I read that John Calvin was involved in the murder of Michael Servetus who rejected the doctrine of the Trinity. Calvin lived in a different age and was a man for his time and a great theologian who studied the Scriptures. But why did he even consider the death penalty for Servetus?
Thank you for this question. The way you have phrased it in large part contains its answer.
As you recognize, Calvin lived in different times than ours. That does not excuse his assent to the execution of Servetus but does help to explain how he could and yet be the godly man and the profound and edifying teacher and preacher of Scripture that he undeniably was, so that he continues to the present, nearly 500 years later, to be a great blessing to the church. Like all human beings, regardless of their time and place in history, he was, however deeply he was sanctified by God's Spirit, also a sinner and with sinful limitations, in this instance determined by the outlook of the culture of his day.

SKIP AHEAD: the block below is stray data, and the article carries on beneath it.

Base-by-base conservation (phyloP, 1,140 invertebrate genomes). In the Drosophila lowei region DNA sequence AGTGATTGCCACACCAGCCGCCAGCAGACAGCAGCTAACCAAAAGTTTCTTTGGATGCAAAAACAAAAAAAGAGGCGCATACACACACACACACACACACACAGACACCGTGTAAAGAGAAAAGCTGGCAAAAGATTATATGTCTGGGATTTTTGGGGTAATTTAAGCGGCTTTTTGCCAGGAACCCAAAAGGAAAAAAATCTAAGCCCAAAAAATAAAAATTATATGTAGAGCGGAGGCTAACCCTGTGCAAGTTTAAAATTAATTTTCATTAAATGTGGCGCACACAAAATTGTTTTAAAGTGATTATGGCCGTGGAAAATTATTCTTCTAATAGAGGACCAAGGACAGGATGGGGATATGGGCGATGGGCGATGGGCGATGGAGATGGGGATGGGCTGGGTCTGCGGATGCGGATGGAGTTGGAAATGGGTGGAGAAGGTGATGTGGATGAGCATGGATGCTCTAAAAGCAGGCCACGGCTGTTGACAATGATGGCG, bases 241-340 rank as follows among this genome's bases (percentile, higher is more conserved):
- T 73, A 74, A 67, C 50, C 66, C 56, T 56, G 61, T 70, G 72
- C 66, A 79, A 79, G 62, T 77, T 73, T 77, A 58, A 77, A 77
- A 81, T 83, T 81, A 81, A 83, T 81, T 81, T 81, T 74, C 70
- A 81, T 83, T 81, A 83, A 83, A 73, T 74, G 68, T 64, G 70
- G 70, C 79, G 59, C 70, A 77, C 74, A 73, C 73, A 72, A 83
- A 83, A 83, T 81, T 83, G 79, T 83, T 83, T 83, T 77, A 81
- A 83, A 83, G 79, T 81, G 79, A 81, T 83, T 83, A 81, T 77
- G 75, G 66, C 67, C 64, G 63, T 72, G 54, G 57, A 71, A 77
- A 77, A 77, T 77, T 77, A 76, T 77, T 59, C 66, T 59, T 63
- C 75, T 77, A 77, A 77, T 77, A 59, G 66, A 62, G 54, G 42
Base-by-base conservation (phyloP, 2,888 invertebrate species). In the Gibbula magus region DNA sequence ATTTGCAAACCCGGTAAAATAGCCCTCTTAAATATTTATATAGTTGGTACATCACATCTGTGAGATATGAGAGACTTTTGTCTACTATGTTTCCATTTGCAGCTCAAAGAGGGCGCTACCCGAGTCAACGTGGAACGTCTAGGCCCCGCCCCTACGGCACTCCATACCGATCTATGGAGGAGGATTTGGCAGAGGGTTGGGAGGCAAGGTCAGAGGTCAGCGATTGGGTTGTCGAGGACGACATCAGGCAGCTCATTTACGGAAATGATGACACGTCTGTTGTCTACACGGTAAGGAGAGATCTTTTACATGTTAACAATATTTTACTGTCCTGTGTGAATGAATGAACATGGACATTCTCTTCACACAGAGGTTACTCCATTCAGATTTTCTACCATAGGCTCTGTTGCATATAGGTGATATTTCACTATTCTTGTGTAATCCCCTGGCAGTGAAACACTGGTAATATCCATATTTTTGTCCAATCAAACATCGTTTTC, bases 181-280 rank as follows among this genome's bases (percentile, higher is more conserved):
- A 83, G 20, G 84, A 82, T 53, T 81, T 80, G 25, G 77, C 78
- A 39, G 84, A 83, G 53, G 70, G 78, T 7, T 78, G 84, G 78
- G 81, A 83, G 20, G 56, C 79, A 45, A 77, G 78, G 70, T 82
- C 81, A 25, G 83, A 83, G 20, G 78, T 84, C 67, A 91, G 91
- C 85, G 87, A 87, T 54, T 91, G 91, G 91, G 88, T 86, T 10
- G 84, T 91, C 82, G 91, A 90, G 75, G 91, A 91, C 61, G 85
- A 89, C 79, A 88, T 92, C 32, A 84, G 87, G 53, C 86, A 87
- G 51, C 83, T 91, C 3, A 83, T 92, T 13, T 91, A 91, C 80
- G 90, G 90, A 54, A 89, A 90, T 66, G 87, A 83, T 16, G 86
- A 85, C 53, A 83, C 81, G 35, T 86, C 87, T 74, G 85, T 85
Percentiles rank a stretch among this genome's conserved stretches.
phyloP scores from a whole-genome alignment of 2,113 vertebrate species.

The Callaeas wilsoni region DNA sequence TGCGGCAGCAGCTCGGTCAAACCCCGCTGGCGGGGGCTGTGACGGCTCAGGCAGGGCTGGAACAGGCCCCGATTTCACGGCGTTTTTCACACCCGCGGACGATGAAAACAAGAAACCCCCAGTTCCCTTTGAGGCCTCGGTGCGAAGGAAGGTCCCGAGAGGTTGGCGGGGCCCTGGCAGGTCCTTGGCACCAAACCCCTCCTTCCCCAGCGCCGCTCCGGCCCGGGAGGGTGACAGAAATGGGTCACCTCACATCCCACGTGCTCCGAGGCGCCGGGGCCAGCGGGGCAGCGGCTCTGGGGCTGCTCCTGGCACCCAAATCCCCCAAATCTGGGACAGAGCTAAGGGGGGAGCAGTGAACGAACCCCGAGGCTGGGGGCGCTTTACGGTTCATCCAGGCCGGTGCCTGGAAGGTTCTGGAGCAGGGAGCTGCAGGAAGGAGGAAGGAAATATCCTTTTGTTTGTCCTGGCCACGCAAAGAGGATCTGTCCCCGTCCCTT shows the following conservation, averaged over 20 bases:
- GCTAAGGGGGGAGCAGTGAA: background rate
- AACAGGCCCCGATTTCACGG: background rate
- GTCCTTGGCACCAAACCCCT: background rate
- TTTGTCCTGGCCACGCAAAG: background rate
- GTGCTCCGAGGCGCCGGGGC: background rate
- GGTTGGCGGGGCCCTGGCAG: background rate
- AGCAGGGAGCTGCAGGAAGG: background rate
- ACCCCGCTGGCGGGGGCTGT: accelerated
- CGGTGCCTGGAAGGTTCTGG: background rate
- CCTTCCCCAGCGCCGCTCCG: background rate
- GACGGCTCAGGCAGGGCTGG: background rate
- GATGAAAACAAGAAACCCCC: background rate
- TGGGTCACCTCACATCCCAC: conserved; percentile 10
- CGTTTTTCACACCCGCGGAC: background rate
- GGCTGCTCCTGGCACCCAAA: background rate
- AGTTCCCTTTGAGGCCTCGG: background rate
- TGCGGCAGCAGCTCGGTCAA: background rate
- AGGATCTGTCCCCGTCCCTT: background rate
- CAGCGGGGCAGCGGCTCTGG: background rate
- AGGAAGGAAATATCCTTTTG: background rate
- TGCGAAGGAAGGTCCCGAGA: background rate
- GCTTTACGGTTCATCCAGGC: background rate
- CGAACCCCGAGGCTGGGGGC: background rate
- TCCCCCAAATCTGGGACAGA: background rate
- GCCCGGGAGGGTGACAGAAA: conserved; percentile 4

We should not accuse Calvin or, more accurately, the city government of Geneva at the time of "murder." Calvin was not directly involved with the execution; that was the decision of the government, with which he was sometimes, though not on this issue, in disagreement. The execution was not an act of personal vengeance but a lawful act, however unjust we would consider that law today. Serious heresy was deemed a capital crime, akin to how we would view treason in time of war. We should not lose sight of the fact that Servetus's denial of the Trinity was a serious heresy, deeply dishonoring to the Triune God and in its tendency destructive of the gospel and the salvation of sinners. The mistake of that time, which Calvin shared, was to view civil/state punishment as necessary for exercising discipline for serious spiritual error, a mistake that has subsequently been repudiated in Western societies (though still present today in many Islamic countries) by the separation of church and state.
I hope this will be of some help.
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